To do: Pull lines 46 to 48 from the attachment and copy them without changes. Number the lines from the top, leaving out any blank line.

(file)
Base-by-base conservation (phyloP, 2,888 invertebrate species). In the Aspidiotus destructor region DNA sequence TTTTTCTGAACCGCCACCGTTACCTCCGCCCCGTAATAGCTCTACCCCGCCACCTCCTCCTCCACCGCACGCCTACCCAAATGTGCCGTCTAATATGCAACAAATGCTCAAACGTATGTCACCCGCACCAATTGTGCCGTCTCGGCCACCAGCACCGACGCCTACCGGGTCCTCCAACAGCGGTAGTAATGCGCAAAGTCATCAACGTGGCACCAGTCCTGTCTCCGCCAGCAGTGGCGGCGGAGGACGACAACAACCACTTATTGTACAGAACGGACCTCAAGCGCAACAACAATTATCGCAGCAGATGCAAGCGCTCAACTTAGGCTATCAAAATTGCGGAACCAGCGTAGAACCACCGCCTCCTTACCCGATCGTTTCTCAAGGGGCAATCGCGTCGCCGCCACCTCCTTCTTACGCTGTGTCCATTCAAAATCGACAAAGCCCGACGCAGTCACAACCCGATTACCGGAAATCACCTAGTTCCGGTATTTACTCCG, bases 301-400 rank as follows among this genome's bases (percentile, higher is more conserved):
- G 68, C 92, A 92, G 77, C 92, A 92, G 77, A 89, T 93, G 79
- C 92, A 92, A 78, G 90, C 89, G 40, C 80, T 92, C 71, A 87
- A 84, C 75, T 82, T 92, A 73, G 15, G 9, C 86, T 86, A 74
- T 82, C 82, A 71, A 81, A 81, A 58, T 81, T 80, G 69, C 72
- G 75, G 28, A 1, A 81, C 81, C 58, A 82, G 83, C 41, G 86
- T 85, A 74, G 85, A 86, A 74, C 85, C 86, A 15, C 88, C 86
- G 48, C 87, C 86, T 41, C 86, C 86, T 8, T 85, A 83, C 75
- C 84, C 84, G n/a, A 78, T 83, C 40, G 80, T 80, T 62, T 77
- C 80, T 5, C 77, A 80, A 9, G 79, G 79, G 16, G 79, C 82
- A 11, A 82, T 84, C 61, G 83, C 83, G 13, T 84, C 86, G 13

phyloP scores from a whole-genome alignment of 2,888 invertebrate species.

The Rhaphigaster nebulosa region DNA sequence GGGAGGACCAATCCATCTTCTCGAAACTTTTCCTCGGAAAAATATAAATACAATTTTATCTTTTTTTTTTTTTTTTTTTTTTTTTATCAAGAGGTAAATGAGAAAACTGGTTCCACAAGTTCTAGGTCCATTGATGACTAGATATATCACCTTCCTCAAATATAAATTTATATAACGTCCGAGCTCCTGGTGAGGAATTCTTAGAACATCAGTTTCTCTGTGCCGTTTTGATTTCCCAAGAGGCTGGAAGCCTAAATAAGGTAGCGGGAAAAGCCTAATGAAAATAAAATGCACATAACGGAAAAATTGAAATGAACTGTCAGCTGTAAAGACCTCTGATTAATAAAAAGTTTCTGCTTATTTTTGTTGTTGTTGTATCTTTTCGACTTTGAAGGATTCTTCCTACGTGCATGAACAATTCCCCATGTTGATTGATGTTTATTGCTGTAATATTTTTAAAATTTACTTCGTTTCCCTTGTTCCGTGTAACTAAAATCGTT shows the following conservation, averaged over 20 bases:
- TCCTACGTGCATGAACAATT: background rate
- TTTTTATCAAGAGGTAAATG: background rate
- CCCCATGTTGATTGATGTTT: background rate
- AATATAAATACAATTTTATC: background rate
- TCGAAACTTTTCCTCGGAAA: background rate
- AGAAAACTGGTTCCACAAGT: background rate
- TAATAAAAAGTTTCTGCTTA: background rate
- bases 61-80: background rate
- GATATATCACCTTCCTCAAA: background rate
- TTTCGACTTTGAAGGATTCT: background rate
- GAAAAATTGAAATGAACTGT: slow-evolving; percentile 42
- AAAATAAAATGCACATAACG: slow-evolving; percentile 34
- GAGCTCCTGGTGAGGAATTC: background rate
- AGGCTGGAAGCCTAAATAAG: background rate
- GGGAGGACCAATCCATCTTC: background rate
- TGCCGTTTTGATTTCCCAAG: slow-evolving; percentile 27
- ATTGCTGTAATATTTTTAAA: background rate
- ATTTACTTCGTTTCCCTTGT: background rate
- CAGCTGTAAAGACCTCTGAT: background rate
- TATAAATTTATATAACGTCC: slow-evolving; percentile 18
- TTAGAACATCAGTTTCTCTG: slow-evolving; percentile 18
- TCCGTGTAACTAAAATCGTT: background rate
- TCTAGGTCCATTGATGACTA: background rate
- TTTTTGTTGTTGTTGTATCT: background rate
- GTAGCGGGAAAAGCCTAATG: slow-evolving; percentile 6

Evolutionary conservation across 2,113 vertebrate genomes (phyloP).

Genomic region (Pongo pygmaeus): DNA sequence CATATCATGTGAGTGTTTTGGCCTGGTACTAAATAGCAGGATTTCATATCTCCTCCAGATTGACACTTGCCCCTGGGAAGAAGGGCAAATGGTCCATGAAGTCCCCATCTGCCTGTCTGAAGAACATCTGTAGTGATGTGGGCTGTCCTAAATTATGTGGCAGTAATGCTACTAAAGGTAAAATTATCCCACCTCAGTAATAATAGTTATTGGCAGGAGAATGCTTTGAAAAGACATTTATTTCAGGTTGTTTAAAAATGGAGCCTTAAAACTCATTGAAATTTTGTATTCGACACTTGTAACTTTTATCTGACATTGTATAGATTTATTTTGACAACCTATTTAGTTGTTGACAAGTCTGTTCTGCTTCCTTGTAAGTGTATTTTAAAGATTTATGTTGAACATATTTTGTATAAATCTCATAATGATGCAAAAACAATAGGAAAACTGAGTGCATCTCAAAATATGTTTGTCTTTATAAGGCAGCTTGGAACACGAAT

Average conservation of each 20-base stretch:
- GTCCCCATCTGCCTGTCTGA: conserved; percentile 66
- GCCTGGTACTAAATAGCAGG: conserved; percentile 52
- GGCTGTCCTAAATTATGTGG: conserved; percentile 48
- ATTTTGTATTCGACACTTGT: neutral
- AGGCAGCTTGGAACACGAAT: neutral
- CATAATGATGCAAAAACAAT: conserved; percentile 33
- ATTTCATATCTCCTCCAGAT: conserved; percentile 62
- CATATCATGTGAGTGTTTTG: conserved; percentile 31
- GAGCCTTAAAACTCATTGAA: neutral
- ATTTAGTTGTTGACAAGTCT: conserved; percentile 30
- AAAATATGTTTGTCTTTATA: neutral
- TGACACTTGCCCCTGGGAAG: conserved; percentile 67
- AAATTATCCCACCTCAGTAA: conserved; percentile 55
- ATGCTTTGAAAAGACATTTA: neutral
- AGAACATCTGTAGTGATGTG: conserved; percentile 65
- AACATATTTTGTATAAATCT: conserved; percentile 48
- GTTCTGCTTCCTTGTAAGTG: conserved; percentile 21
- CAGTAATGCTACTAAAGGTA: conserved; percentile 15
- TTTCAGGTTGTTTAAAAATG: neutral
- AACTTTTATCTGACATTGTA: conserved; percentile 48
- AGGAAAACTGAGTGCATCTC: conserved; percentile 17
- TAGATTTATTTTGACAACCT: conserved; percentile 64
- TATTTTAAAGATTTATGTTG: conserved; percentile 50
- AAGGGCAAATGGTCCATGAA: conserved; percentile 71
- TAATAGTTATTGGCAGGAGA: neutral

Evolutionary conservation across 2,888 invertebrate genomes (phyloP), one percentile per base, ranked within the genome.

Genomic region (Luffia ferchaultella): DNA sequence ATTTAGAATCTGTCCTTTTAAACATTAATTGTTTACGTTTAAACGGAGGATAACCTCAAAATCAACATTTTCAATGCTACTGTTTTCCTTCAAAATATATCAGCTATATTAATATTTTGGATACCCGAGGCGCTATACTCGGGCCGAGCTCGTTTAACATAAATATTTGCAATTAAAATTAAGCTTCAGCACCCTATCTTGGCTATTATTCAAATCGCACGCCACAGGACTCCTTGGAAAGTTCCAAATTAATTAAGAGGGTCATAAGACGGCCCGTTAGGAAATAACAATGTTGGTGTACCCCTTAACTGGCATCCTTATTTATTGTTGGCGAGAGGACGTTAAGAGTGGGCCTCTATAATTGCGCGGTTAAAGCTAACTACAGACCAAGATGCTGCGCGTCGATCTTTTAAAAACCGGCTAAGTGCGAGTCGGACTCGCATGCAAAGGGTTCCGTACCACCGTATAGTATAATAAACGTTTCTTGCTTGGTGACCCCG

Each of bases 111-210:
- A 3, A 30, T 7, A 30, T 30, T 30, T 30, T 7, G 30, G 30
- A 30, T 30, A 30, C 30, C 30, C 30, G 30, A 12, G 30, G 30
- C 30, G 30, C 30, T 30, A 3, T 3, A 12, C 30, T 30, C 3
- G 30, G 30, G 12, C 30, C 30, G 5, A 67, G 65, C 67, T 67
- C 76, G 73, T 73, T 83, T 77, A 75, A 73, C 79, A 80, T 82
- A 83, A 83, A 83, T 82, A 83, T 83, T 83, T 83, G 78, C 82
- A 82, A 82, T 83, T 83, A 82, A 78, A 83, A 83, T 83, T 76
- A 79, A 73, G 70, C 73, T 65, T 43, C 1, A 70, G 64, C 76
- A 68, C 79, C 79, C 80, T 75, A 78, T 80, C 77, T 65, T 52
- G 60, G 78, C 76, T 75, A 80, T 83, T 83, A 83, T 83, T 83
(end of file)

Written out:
- AGGCAGCTTGGAACACGAAT: neutral
- CATAATGATGCAAAAACAAT: conserved; percentile 33
- ATTTCATATCTCCTCCAGAT: conserved; percentile 62